Popping up on the market for the first time in two decades is San Francisco Historic Landmark No.270. Known as the Cowell House and built in 1933, it stands as the city’s earliest known example of the Second Bay Tradition architectural style.
A regional interpretation of International Modernism developed in the Bay Area during the 1930s, it merged the rustic, hand-crafted, woodsy aesthetic of First Bay Tradition architects such as Bernard Maybeck and Julia Morgan with the sleek Machine Age design and rectilinear forms seen in work produced by vanguard European architects and artists, particularly Bauhaus movement leaders Walter Gropius and Ludwig Mies van der Rohe.
Located southwest of the city’s center in the Forest Hill neighborhood, the home was commissioned by Olive Thompson Cowell, a patron of the arts and the founder of San Francisco State University’s International Relations Program. Cowell was also the stepmother of the influential avant-garde composer, pianist, and teacher Henry Cowell, whose protegés included John Cage and Burt Bacharach.
To design the home, Mrs. Cowell hired the husband-and-wife architectural team of Irving and Gertrude Morrow. Irving Morrow is best known for his role in designing the Golden Gate Bridge, while Gertrude, one of the first women to be licensed to practice architecture in the state of California, designed the St. Francis Woods housing tract in San Francisco as well as the Women’s Athletic Club of Oakland. The Morrows were also enthusiastic supporters of modern music, making them the natural choice for the job, as Mrs. Cowell wanted to to provide a setting amenable to her stepson’s musical endeavors and suitable for public performances by him and others in their overlapping artistic circles.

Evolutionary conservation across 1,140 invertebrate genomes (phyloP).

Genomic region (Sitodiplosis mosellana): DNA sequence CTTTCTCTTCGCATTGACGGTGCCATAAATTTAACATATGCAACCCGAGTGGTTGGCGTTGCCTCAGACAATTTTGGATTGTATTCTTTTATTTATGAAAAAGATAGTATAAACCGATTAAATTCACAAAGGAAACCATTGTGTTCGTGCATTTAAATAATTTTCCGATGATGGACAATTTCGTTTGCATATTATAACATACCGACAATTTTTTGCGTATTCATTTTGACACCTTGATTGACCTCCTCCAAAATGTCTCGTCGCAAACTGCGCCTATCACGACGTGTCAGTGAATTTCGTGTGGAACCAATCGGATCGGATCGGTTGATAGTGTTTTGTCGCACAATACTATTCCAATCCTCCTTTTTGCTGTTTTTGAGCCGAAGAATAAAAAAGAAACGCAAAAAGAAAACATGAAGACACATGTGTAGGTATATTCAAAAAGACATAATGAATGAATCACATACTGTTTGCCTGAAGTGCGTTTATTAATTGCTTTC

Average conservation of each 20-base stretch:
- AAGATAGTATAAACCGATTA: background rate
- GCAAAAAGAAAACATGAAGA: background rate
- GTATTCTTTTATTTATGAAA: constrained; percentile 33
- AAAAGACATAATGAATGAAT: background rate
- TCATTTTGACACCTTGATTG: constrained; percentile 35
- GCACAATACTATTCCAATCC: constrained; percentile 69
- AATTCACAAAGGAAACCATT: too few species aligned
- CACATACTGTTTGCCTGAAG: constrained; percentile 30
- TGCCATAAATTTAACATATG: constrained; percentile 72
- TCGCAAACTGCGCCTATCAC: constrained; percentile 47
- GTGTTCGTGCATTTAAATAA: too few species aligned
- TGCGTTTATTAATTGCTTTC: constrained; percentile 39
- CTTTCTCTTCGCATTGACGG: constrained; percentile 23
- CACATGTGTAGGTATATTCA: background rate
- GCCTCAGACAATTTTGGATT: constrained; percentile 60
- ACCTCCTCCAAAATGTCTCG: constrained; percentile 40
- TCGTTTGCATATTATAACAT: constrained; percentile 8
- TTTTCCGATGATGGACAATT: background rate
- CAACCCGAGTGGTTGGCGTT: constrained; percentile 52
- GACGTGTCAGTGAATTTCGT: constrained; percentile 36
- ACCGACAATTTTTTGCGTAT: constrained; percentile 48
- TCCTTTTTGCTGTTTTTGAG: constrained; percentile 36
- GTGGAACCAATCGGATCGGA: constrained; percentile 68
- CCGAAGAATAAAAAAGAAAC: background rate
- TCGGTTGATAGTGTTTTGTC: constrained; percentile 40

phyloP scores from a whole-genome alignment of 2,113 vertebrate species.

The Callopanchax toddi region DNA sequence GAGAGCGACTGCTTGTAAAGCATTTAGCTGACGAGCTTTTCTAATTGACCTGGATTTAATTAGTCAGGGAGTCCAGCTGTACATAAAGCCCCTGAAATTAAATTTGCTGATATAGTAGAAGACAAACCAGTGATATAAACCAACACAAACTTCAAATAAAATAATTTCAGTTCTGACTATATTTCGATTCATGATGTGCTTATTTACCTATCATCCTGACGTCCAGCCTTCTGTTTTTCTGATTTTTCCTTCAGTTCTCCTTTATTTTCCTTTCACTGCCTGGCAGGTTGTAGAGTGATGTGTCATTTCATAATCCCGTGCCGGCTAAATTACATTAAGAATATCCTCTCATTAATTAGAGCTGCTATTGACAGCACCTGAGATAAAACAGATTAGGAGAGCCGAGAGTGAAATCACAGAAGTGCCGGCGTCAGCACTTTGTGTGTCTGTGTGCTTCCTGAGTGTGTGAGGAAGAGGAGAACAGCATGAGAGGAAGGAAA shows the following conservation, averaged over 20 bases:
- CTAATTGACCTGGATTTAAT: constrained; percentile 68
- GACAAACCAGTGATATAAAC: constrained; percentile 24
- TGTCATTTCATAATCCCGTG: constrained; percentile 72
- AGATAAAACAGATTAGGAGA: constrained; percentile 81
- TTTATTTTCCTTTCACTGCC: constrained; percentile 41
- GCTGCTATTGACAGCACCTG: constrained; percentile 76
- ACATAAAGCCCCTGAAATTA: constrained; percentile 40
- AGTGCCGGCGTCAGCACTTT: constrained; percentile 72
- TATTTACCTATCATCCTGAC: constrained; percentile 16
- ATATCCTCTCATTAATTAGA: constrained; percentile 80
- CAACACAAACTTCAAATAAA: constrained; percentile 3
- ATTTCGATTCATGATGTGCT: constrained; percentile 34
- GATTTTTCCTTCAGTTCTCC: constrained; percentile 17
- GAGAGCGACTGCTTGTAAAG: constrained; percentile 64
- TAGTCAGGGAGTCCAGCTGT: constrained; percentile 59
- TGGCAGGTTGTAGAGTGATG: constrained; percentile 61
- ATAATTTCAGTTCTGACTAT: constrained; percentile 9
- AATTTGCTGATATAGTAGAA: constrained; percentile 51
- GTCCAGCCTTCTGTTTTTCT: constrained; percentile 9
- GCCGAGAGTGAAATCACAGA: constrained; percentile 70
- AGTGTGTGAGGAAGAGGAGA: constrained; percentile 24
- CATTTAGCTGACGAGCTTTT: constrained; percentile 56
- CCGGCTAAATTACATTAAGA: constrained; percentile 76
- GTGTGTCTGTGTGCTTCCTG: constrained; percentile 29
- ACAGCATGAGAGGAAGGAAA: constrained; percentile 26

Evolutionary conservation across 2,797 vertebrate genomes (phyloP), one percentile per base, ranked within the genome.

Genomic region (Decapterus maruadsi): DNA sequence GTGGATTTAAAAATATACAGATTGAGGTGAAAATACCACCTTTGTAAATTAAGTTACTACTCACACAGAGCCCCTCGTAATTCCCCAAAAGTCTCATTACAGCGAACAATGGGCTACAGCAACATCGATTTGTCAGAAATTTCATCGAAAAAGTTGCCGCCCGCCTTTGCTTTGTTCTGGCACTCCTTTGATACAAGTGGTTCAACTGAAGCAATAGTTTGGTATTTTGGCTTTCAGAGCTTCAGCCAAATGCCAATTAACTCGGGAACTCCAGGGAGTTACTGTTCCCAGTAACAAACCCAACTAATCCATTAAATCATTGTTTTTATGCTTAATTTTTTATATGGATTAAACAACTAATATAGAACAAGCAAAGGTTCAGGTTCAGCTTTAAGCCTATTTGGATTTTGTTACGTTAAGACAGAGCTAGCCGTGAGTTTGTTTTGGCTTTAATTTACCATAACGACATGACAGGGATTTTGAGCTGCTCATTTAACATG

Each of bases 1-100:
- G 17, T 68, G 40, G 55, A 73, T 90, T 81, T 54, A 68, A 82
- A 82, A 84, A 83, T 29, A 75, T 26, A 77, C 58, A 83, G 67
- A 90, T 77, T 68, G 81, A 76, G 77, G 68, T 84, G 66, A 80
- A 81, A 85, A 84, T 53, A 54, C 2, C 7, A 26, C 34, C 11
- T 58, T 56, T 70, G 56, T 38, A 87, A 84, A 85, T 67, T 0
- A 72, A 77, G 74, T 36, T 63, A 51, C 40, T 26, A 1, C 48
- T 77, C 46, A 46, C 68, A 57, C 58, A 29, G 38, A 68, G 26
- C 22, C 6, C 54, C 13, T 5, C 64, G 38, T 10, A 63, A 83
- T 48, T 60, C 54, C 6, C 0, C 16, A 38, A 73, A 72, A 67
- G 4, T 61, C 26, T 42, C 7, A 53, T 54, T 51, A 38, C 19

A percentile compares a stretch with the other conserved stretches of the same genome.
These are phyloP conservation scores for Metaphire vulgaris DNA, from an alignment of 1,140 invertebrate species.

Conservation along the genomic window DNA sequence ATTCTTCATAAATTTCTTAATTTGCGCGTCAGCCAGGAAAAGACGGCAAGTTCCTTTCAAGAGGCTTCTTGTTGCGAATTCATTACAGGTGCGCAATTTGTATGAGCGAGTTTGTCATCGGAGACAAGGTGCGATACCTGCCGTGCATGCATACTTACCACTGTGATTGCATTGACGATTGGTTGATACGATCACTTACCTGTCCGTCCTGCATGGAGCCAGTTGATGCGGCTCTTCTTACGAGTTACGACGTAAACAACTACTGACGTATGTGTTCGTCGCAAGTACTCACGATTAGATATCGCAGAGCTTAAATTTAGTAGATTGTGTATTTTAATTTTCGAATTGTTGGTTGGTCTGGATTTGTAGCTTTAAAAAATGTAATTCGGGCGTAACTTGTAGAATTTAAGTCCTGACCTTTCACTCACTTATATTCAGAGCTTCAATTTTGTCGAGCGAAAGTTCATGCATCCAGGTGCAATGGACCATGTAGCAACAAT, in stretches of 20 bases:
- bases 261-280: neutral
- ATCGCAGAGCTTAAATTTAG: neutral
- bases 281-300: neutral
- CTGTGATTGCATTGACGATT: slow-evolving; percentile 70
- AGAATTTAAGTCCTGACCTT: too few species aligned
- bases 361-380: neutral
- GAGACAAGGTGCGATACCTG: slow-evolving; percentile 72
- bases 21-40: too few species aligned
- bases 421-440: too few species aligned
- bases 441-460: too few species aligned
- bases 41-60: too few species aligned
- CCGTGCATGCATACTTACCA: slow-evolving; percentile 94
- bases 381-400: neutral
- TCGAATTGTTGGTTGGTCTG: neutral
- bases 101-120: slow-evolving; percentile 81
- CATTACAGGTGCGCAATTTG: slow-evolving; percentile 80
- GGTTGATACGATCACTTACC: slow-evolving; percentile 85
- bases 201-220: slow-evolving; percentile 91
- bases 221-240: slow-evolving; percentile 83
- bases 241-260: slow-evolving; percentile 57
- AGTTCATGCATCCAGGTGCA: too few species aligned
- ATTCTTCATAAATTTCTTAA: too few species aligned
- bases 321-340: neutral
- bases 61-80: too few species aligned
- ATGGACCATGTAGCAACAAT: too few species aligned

Measuring 3,570 square feet, the redwood-clad residences disperses five bedrooms and four bathrooms throughout four levels. A curved staircase leads from the sidewalk down to the primary entry, which boasts a snazzy curved portico and glass front door with horizontal muntins. On the other side is the impressively expansive and open living/dining room that once hosted concerts and salons. Along with 11-foot-high ceilings and walls covered with stained wood wainscoting and inlaid Japanese grass, it features mahogany floors, built-in bookshelves, a handsome tiled fireplace, and dramatic corner bay windows.
Also on the main level is a study with built-in bookcases and a lengthy galley kitchen with Viking appliances, tile backsplash, and massive windows. Other highlights include sliding glass doors in the bedrooms that open to private balcony decks, copious built-in closets and cabinetry, and fluted glass windows and doors.
The house also comes with a sizable roof deck offering glorious city and mountain views, a decent-sized, if somewhat steeply sloped backyard that’s currently a blank slate, and a two-car garage.
On a 6,586 square-foot lot, the landmark property is listed with Bert Keane of Vanguard Properties at an asking price of $3.7 million.